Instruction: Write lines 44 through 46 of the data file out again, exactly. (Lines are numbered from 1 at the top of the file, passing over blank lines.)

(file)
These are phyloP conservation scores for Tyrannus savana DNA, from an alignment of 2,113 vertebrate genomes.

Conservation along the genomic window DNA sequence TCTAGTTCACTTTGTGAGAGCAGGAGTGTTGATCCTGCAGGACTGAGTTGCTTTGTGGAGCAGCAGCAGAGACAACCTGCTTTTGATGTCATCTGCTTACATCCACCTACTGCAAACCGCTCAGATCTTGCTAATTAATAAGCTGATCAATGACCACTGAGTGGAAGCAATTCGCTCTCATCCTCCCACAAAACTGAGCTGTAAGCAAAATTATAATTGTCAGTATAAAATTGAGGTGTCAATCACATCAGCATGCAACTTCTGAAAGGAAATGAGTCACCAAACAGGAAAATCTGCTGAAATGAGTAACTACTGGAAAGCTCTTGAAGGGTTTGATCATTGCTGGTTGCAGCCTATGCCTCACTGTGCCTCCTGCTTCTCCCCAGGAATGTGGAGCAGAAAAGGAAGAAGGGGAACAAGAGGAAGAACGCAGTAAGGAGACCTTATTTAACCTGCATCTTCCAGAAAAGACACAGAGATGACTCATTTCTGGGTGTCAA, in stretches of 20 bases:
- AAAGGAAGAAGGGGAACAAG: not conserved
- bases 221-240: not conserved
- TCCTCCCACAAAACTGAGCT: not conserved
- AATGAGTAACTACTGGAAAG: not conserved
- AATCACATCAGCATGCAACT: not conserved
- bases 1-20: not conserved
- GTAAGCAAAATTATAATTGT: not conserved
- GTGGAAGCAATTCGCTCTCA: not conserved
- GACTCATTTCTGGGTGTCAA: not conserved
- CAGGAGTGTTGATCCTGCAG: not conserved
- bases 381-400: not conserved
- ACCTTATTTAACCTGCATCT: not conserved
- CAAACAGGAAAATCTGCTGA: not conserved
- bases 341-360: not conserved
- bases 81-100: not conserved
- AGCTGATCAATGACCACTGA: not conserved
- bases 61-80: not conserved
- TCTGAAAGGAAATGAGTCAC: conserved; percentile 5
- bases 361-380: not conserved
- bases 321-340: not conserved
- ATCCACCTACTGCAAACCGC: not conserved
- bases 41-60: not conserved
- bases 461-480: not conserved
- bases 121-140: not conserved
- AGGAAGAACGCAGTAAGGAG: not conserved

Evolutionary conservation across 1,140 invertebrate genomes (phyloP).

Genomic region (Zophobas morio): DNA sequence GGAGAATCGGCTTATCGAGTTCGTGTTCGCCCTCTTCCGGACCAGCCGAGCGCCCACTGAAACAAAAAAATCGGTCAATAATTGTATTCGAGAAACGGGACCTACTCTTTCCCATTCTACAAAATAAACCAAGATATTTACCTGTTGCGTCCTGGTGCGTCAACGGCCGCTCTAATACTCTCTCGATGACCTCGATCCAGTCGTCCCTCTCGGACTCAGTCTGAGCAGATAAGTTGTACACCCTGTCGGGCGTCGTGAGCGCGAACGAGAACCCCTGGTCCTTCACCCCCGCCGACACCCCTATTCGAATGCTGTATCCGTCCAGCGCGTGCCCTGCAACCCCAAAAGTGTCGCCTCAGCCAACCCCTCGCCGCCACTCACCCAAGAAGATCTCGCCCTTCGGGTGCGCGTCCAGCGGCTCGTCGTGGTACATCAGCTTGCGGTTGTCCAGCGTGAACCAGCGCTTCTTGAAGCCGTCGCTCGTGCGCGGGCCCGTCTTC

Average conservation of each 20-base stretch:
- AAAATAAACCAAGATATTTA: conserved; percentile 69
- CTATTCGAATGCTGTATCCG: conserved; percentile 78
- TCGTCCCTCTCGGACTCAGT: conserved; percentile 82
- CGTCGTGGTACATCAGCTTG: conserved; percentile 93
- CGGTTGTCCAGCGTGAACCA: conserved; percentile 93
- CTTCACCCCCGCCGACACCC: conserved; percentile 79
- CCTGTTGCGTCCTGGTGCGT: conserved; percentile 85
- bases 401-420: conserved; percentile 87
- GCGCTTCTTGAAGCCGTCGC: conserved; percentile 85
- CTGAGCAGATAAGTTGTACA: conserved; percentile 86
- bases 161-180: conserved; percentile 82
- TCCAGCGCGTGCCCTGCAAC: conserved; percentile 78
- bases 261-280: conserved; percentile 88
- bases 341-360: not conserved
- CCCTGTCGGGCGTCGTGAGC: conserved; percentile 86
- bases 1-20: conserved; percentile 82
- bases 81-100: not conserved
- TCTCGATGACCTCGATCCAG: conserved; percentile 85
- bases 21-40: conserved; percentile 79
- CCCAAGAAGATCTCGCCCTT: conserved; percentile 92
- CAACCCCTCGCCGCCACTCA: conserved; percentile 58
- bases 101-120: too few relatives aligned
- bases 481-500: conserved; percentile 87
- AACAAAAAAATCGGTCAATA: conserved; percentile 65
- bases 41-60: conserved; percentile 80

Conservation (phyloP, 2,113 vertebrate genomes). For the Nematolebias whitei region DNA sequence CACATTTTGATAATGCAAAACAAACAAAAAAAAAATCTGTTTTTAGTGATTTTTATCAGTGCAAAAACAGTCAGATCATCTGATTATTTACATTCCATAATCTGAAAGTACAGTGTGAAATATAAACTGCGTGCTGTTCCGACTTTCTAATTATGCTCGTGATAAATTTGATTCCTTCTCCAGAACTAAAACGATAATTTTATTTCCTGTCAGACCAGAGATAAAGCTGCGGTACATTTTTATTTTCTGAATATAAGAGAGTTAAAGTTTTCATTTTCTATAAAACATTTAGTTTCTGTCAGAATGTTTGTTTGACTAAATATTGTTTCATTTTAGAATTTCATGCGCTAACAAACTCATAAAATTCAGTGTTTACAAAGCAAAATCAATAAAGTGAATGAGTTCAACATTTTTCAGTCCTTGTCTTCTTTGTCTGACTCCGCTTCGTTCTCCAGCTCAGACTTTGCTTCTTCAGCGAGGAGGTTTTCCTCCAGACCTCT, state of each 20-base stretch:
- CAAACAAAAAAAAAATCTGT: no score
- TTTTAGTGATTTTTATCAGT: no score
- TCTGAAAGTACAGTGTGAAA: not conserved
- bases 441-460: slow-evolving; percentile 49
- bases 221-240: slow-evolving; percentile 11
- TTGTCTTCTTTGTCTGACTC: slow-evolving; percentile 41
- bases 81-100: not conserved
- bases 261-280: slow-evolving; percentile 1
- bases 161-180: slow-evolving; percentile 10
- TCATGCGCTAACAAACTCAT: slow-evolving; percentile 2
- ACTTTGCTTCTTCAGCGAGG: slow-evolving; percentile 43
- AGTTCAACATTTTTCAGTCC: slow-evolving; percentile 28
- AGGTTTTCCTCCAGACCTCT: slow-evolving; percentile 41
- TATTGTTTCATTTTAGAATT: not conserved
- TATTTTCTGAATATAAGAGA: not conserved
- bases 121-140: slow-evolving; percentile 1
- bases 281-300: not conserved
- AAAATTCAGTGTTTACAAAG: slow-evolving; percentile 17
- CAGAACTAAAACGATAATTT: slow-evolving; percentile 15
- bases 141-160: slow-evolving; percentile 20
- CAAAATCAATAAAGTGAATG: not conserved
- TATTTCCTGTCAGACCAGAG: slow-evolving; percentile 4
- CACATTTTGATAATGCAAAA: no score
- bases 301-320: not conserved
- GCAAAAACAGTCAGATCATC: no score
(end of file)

- bases 341-360: not conserved
- CCCTGTCGGGCGTCGTGAGC: conserved; percentile 86
- bases 1-20: conserved; percentile 82